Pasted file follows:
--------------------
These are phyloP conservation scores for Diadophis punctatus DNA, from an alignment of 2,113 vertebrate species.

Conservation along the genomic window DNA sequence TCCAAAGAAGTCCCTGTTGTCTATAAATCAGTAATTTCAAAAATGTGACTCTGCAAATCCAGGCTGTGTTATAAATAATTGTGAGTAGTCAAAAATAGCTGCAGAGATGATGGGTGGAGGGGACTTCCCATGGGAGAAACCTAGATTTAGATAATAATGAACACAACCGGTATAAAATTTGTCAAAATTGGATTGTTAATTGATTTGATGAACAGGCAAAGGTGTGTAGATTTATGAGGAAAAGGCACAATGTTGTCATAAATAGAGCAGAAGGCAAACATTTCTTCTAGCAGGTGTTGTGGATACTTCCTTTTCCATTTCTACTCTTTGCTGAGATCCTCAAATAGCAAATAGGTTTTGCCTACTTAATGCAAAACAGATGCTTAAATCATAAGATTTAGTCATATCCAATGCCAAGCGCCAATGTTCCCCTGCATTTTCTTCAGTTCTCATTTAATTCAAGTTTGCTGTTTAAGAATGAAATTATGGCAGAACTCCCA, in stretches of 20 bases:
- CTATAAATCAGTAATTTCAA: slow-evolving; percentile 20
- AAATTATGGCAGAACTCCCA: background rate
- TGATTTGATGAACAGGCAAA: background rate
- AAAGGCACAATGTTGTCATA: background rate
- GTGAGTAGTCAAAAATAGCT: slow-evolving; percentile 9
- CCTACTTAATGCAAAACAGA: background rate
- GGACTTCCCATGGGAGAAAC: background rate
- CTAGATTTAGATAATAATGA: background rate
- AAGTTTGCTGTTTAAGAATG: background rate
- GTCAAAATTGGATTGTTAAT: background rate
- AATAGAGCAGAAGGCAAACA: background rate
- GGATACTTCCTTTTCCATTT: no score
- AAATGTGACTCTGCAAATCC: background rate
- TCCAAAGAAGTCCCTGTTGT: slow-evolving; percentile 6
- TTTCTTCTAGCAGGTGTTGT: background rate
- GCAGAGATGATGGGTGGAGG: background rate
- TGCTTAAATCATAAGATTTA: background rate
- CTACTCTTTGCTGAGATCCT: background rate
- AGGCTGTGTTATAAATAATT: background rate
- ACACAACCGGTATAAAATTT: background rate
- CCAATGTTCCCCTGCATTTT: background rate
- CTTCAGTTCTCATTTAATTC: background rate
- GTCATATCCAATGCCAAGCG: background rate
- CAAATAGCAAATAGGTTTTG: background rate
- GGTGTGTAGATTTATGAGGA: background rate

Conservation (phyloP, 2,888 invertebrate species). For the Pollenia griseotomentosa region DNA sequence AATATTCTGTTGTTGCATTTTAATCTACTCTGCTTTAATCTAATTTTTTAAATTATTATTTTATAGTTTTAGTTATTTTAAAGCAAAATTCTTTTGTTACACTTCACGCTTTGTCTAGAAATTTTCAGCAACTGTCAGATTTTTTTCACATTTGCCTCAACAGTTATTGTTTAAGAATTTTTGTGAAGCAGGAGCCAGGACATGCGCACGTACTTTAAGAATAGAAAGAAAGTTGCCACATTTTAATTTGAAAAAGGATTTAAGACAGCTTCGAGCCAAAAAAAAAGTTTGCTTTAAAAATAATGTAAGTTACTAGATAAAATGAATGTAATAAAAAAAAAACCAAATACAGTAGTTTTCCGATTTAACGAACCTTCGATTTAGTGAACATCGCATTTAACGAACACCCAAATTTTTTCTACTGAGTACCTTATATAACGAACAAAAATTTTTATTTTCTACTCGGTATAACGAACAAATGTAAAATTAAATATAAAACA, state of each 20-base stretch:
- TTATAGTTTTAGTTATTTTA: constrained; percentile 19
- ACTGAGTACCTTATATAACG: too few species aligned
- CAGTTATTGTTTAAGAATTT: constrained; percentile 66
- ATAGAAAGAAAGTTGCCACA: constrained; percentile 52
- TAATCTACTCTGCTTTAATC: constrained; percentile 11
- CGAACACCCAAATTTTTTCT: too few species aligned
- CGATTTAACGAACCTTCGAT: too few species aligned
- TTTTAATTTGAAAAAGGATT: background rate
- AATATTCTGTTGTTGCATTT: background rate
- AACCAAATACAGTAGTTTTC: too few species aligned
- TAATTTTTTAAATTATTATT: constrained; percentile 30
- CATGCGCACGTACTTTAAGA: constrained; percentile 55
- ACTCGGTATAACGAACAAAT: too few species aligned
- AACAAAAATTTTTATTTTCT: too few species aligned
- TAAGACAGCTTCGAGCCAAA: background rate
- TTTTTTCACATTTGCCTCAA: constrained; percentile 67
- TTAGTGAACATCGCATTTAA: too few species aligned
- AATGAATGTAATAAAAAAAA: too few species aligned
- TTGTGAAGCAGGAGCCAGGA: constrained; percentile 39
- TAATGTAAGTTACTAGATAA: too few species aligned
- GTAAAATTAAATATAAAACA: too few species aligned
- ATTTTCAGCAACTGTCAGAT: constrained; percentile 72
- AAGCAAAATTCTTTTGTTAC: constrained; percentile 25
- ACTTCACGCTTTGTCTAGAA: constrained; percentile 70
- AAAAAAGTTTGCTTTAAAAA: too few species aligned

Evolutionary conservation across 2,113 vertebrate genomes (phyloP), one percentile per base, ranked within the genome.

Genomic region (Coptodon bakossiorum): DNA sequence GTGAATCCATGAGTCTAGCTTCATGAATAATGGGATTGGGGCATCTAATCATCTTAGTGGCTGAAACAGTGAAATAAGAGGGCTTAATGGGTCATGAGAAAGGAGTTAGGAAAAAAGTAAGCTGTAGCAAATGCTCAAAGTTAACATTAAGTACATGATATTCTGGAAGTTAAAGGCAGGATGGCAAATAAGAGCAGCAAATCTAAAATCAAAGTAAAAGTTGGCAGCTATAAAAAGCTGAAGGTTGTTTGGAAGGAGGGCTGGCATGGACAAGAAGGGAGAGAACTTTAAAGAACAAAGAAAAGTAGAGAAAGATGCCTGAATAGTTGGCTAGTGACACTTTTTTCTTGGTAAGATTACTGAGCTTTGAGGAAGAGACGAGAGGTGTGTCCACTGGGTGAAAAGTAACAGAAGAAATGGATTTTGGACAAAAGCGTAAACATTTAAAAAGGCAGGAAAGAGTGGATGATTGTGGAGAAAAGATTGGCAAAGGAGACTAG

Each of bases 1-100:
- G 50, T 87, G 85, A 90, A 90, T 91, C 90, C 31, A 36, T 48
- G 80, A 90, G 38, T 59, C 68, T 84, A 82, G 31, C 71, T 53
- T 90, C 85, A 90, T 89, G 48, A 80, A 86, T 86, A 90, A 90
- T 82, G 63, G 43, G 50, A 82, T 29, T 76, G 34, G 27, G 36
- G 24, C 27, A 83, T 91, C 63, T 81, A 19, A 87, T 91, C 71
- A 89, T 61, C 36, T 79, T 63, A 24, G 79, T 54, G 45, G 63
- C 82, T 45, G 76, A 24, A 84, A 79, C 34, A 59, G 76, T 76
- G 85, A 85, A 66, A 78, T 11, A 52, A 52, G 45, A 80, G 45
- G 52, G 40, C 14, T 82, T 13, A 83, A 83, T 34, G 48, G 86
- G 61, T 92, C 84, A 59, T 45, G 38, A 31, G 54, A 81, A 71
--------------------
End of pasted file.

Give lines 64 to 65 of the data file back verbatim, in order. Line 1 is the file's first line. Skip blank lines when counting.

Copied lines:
- G 85, A 85, A 66, A 78, T 11, A 52, A 52, G 45, A 80, G 45
- G 52, G 40, C 14, T 82, T 13, A 83, A 83, T 34, G 48, G 86